Three cases of omicron variant discovered in Washington state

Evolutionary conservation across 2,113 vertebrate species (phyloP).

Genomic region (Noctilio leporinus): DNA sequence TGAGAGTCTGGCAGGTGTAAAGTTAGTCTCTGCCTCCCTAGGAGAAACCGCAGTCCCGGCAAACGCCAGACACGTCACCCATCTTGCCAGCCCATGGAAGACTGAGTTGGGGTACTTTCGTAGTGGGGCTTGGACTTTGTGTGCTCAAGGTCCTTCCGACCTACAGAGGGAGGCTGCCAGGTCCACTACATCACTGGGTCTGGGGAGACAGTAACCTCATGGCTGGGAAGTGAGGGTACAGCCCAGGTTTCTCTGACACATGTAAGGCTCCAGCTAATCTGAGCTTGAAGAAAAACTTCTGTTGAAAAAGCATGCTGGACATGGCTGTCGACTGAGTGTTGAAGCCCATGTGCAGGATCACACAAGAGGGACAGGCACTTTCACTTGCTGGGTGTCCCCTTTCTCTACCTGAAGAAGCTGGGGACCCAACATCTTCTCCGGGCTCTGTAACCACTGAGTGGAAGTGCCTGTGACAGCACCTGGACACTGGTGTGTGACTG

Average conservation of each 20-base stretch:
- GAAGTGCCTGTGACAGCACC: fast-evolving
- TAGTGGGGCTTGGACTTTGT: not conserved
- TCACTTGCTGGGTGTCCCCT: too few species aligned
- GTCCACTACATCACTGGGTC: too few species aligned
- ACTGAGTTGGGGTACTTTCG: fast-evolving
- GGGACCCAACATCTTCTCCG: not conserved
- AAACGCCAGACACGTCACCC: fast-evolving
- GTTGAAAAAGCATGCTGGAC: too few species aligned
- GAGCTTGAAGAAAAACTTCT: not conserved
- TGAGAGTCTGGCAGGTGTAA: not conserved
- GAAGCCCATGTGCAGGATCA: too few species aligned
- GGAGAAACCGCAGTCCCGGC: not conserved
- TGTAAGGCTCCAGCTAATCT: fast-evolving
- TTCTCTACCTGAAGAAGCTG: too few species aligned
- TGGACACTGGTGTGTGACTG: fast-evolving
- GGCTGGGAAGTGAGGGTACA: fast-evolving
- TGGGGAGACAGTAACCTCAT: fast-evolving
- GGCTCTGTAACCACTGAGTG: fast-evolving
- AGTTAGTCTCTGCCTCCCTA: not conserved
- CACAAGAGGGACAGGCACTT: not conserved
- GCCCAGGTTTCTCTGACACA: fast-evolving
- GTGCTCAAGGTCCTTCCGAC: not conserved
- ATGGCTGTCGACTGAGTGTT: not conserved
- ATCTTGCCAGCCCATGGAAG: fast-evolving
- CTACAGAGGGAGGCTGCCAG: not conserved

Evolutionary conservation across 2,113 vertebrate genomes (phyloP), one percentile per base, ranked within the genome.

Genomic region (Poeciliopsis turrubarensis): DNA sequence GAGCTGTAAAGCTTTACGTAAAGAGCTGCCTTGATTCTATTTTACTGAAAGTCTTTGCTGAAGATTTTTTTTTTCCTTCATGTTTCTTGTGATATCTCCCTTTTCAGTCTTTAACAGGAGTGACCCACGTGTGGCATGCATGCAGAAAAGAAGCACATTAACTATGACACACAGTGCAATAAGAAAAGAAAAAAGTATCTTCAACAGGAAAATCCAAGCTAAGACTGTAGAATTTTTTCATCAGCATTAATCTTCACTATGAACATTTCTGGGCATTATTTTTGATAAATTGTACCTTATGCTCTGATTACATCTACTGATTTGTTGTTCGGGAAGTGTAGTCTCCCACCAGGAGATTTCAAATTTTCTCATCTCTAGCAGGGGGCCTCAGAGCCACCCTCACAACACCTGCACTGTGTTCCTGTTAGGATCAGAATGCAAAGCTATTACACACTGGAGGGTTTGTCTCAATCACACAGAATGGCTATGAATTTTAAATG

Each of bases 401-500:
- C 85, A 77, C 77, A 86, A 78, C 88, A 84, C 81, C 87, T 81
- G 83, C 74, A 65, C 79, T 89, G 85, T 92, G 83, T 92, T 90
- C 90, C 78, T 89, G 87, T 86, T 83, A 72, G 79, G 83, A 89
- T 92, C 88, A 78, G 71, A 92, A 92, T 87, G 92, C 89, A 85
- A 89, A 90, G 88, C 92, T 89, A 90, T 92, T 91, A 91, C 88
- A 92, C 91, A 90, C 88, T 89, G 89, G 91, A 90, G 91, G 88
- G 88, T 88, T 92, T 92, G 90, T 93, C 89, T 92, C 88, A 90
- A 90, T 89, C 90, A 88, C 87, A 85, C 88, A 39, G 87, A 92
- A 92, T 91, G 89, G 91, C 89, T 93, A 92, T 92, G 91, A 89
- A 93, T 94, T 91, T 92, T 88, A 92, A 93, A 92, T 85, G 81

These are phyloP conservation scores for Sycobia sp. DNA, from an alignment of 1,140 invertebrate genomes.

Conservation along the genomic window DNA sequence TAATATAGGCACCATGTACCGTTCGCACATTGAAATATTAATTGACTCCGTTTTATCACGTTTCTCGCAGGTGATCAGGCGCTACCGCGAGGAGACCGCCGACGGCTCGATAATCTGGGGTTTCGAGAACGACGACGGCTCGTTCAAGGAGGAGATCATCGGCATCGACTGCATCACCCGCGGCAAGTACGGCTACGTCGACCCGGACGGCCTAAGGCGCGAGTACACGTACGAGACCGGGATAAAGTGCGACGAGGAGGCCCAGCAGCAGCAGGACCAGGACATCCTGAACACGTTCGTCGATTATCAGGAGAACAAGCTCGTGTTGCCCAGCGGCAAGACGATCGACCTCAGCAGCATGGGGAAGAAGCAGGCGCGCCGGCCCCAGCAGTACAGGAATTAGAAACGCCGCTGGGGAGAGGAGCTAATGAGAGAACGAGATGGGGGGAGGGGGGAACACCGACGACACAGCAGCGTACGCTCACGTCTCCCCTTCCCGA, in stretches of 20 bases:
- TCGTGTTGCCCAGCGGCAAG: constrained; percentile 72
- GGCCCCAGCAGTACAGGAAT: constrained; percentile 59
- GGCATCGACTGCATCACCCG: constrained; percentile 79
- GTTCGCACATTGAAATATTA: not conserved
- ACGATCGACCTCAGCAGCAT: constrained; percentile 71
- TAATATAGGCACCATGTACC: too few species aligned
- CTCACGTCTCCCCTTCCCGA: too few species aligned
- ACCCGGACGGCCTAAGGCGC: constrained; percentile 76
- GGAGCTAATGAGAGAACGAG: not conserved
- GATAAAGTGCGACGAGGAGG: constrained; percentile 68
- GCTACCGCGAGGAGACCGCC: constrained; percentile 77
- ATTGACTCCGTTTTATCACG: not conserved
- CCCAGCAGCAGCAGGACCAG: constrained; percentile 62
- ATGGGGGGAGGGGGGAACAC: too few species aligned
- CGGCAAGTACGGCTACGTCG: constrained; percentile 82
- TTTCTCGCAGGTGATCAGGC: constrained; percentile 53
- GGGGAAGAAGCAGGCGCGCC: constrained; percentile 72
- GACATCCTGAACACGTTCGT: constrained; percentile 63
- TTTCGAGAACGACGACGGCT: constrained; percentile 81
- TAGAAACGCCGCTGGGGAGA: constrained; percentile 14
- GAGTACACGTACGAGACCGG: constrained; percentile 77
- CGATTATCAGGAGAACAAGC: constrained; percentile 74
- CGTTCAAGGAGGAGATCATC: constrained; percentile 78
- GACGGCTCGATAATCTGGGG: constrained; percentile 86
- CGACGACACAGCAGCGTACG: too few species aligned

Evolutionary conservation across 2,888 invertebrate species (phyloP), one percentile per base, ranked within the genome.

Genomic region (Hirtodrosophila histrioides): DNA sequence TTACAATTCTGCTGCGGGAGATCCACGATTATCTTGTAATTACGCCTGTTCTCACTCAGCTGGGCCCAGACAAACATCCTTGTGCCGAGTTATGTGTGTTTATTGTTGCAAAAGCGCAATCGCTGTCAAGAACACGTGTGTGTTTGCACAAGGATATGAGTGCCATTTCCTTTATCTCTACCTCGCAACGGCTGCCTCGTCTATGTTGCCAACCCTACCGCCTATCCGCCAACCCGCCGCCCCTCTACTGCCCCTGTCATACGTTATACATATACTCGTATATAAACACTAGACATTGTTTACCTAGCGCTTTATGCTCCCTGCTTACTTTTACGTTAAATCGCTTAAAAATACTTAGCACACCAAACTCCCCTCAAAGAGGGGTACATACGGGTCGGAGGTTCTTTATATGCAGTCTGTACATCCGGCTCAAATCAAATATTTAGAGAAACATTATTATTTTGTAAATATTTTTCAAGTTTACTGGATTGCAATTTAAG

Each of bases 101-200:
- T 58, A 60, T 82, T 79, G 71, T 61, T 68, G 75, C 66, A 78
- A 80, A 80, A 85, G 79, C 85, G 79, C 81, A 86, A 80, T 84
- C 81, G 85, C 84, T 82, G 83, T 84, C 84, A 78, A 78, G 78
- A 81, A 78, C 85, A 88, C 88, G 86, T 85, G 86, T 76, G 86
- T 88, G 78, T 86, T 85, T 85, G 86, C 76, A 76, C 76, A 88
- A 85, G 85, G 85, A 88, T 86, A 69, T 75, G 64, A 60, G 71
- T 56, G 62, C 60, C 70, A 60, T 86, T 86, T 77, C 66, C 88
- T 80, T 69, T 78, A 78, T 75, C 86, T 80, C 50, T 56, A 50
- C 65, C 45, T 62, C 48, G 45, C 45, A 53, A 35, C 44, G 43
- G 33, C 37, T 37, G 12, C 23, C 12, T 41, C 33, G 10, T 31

<p><p>Washington state health authorities Saturday confirmed three cases of the omicron variant of the coronavirus have been found in Thurston, Pierce and King counties. At least one of the three people infected had been vaccinated.</p></p><p><p>The patients, two men and one woman, range in age from 20 to 39, according to the Washington State Department of Health.</p></p><p><p>“We knew that it was a matter of time before omicron was sequenced in our state and so we were anticipating this very news,” said Dr. Umair Shah, the state’s health secretary, in a statement. “We strongly urge people to get vaccinated and get their boosters as soon as possible to maximize their level of protection from any variant.”</p></p><p><p>“We may be tired of this virus,” Shah added in a media briefing Saturday evening. “This virus is certainly not tired of us.”</p></p><p><p>Confirmation of the three cases came with lab results midday Saturday from the the UW Medicine Virology Lab, and patients are still being informed. Details about their conditions are unknown.</p></p><p><p>Shah said health officials do not yet have information on the severity of the disease in the three cases or whether any of the three were hospitalized.</p></p><p><p>However Public Health – Seattle &amp; King County provided a little detail on the King County case: a woman in her 20s who tested positive for COVID-19 on Nov. 29.</p></p><p><p>Based on initial vaccination records, she had been vaccinated, and received a booster shot recently, likely after her exposure to omicron, the health agency said.</p></p><p><p>The vaccination status of the other two cases has not been established.</p></p><p><p>This early in the investigation, state health officials do not believe the three cases are related, but the travel history of the patients is unknown.</p></p><p><p>Dr. Jeff Duchin, health officer for Public Health – Seattle &amp; King County, called it “stressful news that no one wants to hear after the long difficult ordeal we’ve already had with COVID-19 … Now during the holiday season of all times COVID-19 has thrown another nasty curveball at us.”</p></p><p><p>Yet he cautioned against fearing the worst. “This ball has not reached the plate yet. And we don’t know if this scary-looking pitch will be a ball or strike,” Duchin said.</p></p><p><p>He went on to explain that because it’s so early in the emergence of the Omicron mutation, “right now we don’t have solid answers to our most important questions: How easily the virus spreads; whether it causes more or less severe illness; and how effective existing COVID-19 vaccines and treatments are against Omicron.”</p></p><p><p>“We do know enough to be concerned,” he added.</p></p><p><p>Summarizing the little that’s known so far about omicron, Duchin said preliminary data suggests this mutation may spread even more readily than the delta variant and is more likely to reinfect people who’ve already had COVID-19.</p></p><p><p>On the other hand, he said, preliminary evidence also suggests there may be fewer severe cases.</p></p><p><p>Shah said, “Omicron is a reason for concern. However, it is not a reason to panic.”</p></p><p><h3>“Not going back to square one”</h3></p><p><p>New COVID-19 cases in South Africa first alerted the world to omicron last week, and the variant is quickly being discovered in a number of regions around the country. Shah said omicron cases have now been found in 38 countries.</p></p><p><p>Washington and Massachusetts announced their first cases Saturday, a day after New Jersey, Georgia, Pennsylvania and Maryland reported their first confirmed cases. Missouri reported its first presumed case Friday. The variant also has been detected in New York, Nebraska, Minnesota, California, Hawaii, Colorado and Utah.</p></p><p><p>Duchin said the arrival of this mutation doesn’t mean the community will be set back to the worst days of the coronavirus pandemic.</p></p><p><p>“We are not going back to square one of the pandemic,” he said. “Omicron may pose new challenges that we will need to respond to, but compared to the early days of the pandemic, we know much more about COVID-19, and we’re better prepared for it.”</p></p><p><p>Washington state epidemiologist Dr. Scott Lindquist during the media briefing said, “I don’t think any of us feel that we’re going to stop the spread of this. It is clearly already here. But there are things we can do to limit the spread.”</p></p><p><p>Lindquist said it will take “weeks not days” for scientists studying the mutation’s impact to gauge its severity and to understand the efficacy of the vaccines against it.</p></p><p><p>In the meantime, all the state health officials in the briefing urged people to get vaccinated and to get their booster doses when eligible, and to adopt the standard COVID-19 prevention measures: Wear good-quality masks indoors, improve indoor air ventilation, wash hands frequently and avoid crowded indoor spaces.</p></p><p><p>Duchin said anyone who becomes ill with COVID symptoms should “isolate yourself and not expose additional people. Don’t go to work. Don’t go to school.”</p></p><p><h3>Surge of cases now likely</h3></p><p><p>He added that those who come down with symptoms should let public health authorities know with whom they have been in contact, so that those people can be informed to try to limit the spread of the virus.</p></p><p><p>Despite such precautions, Duchin said “it’s possible we may see a rapid and potentially large surge in cases, with most infections and most serious infections expected among the unvaccinated — although we know that even vaccinated people can be infected.”</p></p><p><p>A look at what is happening in South Africa shows “a potential for cases to come really fast,” Duchin said.</p></p><p><p>In a statement, Gov. Jay Inslee said, “We knew this day was inevitable, but the good news is we have more tools at our disposal to fight the virus than at any previous point in the pandemic, and we must continue to protect ourselves and our communities.”</p></p><p><p>At the media briefing, Dr. Tao Kwan-Gett, a pediatrician and the state Department of Health’s chief science officer, was asked what parents of very young children should do now, given that their kids may be too young to wear a mask and are not yet eligible to be vaccinated.</p></p><p><p>Firstly, he noted that with current variants of the virus, for the vast majority of children, including those under age 2, COVID-19 is not a severe illness.</p></p><p><p>He said there have been “maybe more than a dozen deaths in children and teens” out of the thousands of deaths in the state.</p></p><p><p>“We don’t have any indication that omicron is different from delta in this way,” Kwan-Gett said.</p></p><p><p>“I don’t think this is a situation where if you have a child under 2 that you need to go back to quarantine at home. I think you can still enjoy the holiday activities,” he said.</p></p><p><p>But he added that parents of a child under age 2 with a chronic health condition, “may want to take special care and perhaps talk to your primary care provider.”</p></p><p><p><em>Material from The Associated Press was included in this report.</em></p></p>